Therapeutic Communication (CC)

C. Calzolari
Therapeutic Communication
• Used by nurses and people in the
helping professions
• Also called “active” or “purposeful”
• Requires “active listening” or “listening
between the lines”
Therapeutic Communication
• Blocks to therapeutic communication
• Impede effective communication
• Often due to using the “social” communication techniques
• Examples
The word “why”
False reassurance/social clichés
Closed-ended questions
Clicker Question
3. True or false: The word “why” is a block to
Correct answer: True
Rationale: The word “why” connotes disapproval or
Techniques of Therapeutic Communication
• Clarifying terms
• Reflecting
• Open-ended questions (the essence
of successful communication)
• Require more than a “yes” or “no”
• Silence
Techniques of Therapeutic Communication
• Asking for what you need
• Identifying thoughts and feelings
• Empathy (not sympathy)
• Using general leads
• Stating implied thoughts and feelings
• Giving information (not advice)
Clicker Question
4. Nurses must be sure that the terms they choose are
correct and mean the same thing to all parties
involved in the interaction. This is considered what
type of therapeutic communication?
A. Reflecting/parroting
B. Empathy
C. Clarifying terms
D. Silence
Correct answer: C
Rationale: English is a very complex language to learn. Some
people use terms very literally. Nursing is a profession that is
filled with inference and nuance; it is highly affective. Because of
that, it is very important to clarify terms with patients and other
workers. Nurses must be sure that the terms they choose are
correct and mean the same thing to all parties involved in the
interaction. The technique is easy to learn: Simply asking. “When
you say ‘I can’t do that,’ what do you mean?” is one way of
clarifying a statement.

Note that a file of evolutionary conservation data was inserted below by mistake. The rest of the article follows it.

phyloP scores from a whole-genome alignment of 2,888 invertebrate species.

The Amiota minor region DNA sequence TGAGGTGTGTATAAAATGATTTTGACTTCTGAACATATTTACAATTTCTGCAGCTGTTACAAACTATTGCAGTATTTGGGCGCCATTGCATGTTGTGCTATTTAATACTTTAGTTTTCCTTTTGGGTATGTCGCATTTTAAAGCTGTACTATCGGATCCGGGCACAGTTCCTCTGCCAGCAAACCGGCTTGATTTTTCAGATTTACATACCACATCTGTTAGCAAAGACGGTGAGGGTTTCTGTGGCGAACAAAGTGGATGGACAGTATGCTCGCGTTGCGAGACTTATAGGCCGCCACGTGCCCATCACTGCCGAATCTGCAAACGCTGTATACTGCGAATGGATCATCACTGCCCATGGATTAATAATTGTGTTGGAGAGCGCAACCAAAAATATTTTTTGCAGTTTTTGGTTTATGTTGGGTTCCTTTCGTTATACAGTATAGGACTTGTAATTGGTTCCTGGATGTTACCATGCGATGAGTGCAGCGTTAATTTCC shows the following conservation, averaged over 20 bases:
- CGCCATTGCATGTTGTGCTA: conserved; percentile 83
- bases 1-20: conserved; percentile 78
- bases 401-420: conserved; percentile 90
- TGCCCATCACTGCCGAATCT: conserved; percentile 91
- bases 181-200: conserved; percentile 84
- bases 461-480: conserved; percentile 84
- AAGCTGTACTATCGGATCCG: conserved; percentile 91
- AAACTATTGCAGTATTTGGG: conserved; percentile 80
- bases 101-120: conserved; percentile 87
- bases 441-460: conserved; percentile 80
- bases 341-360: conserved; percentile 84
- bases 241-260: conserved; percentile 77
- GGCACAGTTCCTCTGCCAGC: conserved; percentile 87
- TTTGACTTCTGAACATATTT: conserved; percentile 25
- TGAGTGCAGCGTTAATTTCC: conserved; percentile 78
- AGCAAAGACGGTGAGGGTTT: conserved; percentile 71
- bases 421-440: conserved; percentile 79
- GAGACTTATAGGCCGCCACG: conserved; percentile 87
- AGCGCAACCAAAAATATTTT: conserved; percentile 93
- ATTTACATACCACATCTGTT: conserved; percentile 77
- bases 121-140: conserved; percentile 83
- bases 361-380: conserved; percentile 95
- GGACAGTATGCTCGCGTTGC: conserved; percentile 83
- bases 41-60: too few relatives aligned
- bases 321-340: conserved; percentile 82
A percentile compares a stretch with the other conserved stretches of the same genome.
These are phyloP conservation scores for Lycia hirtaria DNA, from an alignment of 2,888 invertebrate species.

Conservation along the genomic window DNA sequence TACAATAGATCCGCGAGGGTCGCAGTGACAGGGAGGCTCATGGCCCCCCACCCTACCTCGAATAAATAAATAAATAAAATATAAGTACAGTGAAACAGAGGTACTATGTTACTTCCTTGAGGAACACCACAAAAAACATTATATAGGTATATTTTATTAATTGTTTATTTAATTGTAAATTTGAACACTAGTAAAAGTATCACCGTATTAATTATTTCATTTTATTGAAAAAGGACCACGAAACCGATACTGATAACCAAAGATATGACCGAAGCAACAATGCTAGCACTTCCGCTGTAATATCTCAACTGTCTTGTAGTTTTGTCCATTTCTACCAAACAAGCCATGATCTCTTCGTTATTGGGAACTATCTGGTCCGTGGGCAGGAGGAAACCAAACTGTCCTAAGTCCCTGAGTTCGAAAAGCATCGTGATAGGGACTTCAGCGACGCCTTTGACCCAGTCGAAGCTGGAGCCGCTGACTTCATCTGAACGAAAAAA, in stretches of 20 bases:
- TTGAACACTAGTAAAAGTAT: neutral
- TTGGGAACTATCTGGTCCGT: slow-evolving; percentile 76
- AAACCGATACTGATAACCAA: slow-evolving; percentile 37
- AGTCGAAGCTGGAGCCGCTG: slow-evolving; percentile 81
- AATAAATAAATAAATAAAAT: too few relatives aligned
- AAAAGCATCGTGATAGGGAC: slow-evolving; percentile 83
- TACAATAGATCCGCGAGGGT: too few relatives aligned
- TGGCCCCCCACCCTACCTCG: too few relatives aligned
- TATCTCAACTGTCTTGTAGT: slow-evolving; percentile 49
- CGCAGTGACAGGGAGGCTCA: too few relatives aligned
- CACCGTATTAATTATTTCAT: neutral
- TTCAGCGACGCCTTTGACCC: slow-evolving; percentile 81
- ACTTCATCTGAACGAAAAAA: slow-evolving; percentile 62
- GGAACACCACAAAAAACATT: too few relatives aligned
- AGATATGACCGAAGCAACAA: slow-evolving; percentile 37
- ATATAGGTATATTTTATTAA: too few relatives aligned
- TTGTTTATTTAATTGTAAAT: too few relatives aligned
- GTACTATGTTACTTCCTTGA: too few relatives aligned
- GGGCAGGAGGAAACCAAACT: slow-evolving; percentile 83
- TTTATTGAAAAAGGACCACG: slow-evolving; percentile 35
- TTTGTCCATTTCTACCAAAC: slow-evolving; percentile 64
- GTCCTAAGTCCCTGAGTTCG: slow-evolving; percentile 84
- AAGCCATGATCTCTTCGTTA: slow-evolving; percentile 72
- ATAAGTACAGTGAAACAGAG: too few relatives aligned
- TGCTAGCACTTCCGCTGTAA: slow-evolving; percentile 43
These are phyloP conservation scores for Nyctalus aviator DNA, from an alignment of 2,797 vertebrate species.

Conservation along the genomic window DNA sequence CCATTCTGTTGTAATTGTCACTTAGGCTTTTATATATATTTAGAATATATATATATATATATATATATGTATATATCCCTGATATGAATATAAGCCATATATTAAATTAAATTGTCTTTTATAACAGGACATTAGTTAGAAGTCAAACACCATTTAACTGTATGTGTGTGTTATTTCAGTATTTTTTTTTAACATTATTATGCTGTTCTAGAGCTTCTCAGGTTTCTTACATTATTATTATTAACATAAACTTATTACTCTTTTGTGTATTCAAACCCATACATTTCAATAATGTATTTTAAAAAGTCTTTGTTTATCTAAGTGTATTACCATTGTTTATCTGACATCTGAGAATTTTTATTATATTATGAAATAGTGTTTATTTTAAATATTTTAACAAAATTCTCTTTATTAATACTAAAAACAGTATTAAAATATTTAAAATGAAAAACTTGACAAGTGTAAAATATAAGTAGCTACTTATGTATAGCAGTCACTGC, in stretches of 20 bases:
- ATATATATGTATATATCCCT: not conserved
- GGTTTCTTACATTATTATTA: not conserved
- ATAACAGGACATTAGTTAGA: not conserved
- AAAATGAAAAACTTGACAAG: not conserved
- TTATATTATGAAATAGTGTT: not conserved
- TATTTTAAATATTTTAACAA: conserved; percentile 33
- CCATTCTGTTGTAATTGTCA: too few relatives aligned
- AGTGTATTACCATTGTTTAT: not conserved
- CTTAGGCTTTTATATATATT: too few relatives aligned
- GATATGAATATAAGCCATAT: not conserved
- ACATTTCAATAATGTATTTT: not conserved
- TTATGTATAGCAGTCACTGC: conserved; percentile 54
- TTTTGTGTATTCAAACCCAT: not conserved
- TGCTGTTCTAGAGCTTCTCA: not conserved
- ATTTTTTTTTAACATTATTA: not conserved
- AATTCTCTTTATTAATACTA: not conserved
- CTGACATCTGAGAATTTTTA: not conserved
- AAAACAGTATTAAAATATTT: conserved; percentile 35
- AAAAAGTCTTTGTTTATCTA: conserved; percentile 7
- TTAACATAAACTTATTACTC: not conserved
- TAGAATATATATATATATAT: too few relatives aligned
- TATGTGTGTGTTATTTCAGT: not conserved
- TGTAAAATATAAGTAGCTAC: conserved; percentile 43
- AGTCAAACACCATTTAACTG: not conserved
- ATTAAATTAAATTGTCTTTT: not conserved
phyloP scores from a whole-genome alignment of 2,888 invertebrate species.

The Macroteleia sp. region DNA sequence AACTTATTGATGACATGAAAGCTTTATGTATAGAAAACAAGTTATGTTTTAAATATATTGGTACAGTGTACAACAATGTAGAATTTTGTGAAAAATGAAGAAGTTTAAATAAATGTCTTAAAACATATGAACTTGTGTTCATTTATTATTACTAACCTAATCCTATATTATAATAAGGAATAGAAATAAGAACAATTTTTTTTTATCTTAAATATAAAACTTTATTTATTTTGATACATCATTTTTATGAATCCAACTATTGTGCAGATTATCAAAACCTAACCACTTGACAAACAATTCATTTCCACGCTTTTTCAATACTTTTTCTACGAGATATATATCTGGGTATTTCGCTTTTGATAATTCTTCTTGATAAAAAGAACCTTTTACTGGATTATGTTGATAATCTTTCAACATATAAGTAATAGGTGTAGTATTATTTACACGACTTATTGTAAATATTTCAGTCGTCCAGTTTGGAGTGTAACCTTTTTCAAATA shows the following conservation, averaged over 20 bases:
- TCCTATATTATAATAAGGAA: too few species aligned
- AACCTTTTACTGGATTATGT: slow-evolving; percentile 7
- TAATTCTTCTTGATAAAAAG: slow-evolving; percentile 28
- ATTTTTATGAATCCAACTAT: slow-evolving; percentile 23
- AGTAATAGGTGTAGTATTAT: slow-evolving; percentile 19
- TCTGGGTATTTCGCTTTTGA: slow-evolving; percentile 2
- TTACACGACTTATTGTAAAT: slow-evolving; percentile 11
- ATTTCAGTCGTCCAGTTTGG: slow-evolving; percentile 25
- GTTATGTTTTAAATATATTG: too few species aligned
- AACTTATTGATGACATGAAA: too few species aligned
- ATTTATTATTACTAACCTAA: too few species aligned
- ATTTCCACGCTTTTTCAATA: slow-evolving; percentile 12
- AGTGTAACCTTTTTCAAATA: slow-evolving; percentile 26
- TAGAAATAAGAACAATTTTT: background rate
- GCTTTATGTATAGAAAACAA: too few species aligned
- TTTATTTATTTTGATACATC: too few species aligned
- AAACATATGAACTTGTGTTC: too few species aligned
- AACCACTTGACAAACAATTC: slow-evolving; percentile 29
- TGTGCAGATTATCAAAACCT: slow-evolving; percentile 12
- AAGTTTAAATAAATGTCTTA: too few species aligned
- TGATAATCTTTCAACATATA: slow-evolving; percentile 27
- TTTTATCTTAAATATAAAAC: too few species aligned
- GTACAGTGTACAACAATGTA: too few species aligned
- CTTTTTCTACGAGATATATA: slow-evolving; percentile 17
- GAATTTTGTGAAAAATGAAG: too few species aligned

Communicating with Persons who are
Experiencing Psychosis
• Nurse’s responsibility is to focus on:
• Reducing the patient’s anxiety
• Decreasing defense mechanisms
• Encouraging participation in therapeutic and social events,
• Raising feelings of self-worth,
• Increasing medication compliance
Communicating with Persons who are
Experiencing Psychosis
• Hallucinations
• Hearing voices
• First, nurse should seek to understand what the voices are saying or
telling the patient to do.
• Suicidal or homicidal messages necessitate immediate safety
• Approach the patient in a nonthreatening & nonjudgmental way.
• Call patient by name, make eye contact, speak simply.
• Second, identify the feelings the patient is experiencing .
• Third, use distraction techniques.
Communicating with Persons who are
Experiencing Psychosis
• Delusions
Are false fixed beliefs
First, assess for safety.
Second, clarify reality of patient’s experience.
Third, identify the patient’s feelings.
• Do not argue with patient.
• Do not touch patient.
• Fourth, engage patient in reality-based activities.
Communicating with Persons who are
Experiencing Psychosis
• Paranoia
• The nurse is to approach the patient in a nonjudgmental, respectful
• Use clear and simple language.
• Be honest and consistent.
• Explain all procedures and policies.
• Do not laugh, whisper or talk quietly when the patient cannot hear
what is being said.
Associative Looseness
• Seen with schizophrenia
• Autistic Thoughts
• Poorly organized thinking
• Patient appears confused and disorganized
• Increased use suggests increased anxiety and inability to control external
and internal stimuli
Tell patient you are having difficulty understanding what he/she is saying.
Look for recurring themes in communication.
Involve patient in reality based activities.
Manipulative Behavior
• Manipulation can be a defense mechanism.
• Recognize splitting.
• Be clear with expectations.
Anxious Behavior
• Gain trust
• Be calm
• Be honest
• Do not discount emotions
Aggressive Behavior
• Aggressive statements most often begin with the word “you.”
• Assertive vs. Aggressive
• Crisis Intervention
Ensure Safety
Diffuse the Situation
Determine Problem
Decrease Anxiety Level
Return Person to Pre-Crisis Level
• Which of the following is an example of a therapeutic, openended question?